4 days ago
Cryptopolitan
Cryptopolitan
followers

Right now, the largest U.S. banks are trying to make sense of the commercial real estate debt that has got them in a bit of a bind. Thanks to a recent surge in late payments tied to everything from office spaces to shopping malls, financial institutions JPMorgan Chase, Bank of America, Wells Fargo, Citigroup, Goldman Sachs, and Morgan Stanley, are seeing their safety nets shrink faster than ice in a Mojito on a hot day. Clearly, gone are the days of lounging comfortably on reserves that looked more than adequate. The Creeping Concern of Commercial Debt Over the last year, it’s become apparent that these banks underestimated the appetite of commercial property debt for their loss reserves. Data from the Federal Deposit Insurance Corporation (FDIC) paints a rather stark picture: average reserves plummeted from $1.60 to 90 cents for every dollar of commercial real estate debt that’s been collecting dust for at least 30 days. The total tab for delinquent commercial property debt across these six banking giants nearly tripled, soaring to a staggering $9.3 billion. The U.S. Federal Reserve, with Michael Barr’s supervision, has been peering over the shoulders of these banks, scrutinizing their commercial real estate (CRE) lending practices with the kind of intensity usually reserved for a final exam proctor. The focus is razor-sharp on how the institutions report their risk, provision for potential future losses, and whether they’re stockpiling enough capital to weather the storm. Effects on U.S. Banking Sector However, this problem isn’t confined to just the big players. The entire U.S. banking sector is feeling the heat, with the value of delinquent loans tied to commercial properties more than doubling last year to a jaw-dropping $24.3 billion. The cushion to absorb these potential losses? Thinner than ever, with banks holding a mere $1.40 in reserves for every dollar of delinquent loans, marking the lowest cover in over seven years. Industry experts, like Bill Moreland from BankRegData, are ringing alarm bells, warning that the banking sector may need to significantly beef up its allowances for loan losses. The situation has grown so dire that New York Community Bank saw its market value halved after unveiling hundreds of millions in previously swept-under-the-rug potential losses in its commercial property loan portfolio. At the center of this are loan allowances, essentially the rainy day funds banks set aside to cover future losses. Banks have traditionally played a balancing act, juggling the need to provision for losses without taking a sledgehammer to their earnings. However, with the ghost of COVID-19 still haunting commercial properties, especially office spaces, some argue that relying on historical loss rates is like driving with the rearview mirror. Take it from João Granja, an accounting professor with a front-row seat to the drama at the University of Chicago’s Booth School of Business. He points out the elephant in the room: if commercial properties can’t drum up enough business to pay their debts, banks will have no choice but to foreclose. It’s a scenario that spells trouble, suggesting that banks need to stop living in the past and start preparing for a potentially rocky future. Bank executives, meanwhile, are putting on a brave face. They claim their reserves were pumped up more than necessary and are now being gradually deflated as delinquencies rise. But as delinquencies on loans tied to office and apartment buildings jump, and banks slash their loss reserves, it’s clear there’s a disconnect somewhere. With banks potentially staring down the barrel of up to $60 billion in losses from soured commercial real estate loans over the next five years, the current $31 billion in reserved losses seems like a drop in the ocean. Yet, in a hilarious plot twist, the U.S. economy appears to be sidestepping the recession everyone was bracing for in 2024. The Conference Board’s leading economic index suggests a slowdown but not a full stop. Despite a dip in January, the index’s mixed signals hint at an economy that’s stubbornly outperforming gloomier forecasts.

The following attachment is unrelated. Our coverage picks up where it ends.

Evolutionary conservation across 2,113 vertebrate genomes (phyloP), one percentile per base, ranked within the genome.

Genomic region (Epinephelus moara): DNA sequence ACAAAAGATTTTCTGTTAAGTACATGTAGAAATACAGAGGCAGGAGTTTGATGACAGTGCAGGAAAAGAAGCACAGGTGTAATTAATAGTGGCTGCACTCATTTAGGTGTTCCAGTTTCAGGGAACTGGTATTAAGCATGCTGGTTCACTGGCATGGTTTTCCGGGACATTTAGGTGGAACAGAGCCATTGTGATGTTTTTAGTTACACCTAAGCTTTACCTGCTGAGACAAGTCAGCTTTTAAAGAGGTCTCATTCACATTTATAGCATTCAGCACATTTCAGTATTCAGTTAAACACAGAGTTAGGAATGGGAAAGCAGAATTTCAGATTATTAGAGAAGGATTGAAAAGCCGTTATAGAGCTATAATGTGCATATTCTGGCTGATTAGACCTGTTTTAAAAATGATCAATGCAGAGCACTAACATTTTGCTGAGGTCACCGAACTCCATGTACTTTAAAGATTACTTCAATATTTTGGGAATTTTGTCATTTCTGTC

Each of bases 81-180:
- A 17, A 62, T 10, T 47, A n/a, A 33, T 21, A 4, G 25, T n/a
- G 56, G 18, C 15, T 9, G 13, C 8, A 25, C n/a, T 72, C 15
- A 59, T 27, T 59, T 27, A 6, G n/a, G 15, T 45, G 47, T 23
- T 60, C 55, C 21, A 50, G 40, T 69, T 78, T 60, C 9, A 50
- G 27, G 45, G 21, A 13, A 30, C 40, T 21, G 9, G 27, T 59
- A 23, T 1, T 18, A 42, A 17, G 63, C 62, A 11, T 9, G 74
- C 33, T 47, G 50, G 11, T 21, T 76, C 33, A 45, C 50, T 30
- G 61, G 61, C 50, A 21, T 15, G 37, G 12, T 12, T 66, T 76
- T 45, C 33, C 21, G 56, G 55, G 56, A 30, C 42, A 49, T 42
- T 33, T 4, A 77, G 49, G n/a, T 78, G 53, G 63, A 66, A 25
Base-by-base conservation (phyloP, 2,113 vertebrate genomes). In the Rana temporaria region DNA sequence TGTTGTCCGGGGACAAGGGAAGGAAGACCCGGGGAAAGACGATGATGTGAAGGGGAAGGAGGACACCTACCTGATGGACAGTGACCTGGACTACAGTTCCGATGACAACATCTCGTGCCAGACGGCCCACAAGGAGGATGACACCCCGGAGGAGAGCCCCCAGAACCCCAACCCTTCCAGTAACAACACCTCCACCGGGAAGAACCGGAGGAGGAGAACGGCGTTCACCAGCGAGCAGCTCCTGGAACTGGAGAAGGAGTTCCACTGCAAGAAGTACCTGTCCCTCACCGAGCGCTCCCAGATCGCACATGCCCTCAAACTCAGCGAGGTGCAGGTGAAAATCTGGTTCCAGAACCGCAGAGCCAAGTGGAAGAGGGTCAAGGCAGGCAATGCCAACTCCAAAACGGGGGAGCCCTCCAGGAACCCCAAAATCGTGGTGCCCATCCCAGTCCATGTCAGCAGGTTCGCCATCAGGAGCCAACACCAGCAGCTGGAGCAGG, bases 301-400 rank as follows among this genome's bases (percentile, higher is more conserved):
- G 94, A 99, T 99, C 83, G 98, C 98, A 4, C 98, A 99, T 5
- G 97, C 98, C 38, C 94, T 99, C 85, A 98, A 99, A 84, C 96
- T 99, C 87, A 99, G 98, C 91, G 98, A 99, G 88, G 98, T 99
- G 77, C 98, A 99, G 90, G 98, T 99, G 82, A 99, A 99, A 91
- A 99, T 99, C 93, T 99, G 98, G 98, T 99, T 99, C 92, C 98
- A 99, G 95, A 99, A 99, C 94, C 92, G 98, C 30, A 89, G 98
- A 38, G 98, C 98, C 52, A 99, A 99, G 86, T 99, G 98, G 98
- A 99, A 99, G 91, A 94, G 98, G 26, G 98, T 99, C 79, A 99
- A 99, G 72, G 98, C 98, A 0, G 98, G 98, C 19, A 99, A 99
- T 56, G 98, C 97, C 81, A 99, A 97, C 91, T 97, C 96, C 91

4 days ago
Cryptopolitan
Cryptopolitan
followers